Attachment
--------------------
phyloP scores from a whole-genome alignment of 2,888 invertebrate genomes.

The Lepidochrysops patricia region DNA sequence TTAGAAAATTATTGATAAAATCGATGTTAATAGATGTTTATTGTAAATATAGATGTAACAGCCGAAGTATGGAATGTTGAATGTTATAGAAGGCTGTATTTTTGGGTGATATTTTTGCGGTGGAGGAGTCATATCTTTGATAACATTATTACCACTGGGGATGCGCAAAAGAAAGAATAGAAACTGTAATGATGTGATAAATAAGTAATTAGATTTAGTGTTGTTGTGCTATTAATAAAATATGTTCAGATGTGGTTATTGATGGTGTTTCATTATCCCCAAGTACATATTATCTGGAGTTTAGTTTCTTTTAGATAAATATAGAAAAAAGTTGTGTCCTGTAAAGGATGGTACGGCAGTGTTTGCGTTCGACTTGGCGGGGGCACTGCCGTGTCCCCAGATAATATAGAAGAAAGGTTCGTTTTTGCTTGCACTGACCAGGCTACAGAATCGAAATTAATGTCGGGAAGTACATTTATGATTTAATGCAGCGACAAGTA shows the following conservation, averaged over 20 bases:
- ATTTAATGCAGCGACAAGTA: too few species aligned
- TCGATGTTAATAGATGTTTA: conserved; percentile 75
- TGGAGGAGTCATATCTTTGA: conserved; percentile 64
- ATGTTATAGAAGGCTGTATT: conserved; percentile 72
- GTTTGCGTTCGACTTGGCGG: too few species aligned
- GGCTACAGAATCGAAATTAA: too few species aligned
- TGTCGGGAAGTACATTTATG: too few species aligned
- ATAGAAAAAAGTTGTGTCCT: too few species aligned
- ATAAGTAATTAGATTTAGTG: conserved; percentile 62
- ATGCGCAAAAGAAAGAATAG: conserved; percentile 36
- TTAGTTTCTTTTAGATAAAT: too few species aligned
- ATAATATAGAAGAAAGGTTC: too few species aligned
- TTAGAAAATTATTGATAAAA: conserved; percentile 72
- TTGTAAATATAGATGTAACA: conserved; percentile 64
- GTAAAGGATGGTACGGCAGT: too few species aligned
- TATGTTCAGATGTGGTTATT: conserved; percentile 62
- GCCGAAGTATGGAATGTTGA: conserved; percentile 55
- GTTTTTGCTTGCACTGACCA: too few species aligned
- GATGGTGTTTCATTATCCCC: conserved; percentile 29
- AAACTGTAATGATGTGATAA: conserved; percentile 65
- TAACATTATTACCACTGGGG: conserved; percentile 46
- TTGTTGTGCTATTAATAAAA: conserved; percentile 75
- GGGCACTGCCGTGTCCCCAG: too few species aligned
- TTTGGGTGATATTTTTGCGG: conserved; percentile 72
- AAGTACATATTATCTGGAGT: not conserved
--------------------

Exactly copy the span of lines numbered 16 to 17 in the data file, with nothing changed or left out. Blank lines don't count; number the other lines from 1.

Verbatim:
- TTGTAAATATAGATGTAACA: conserved; percentile 64
- GTAAAGGATGGTACGGCAGT: too few species aligned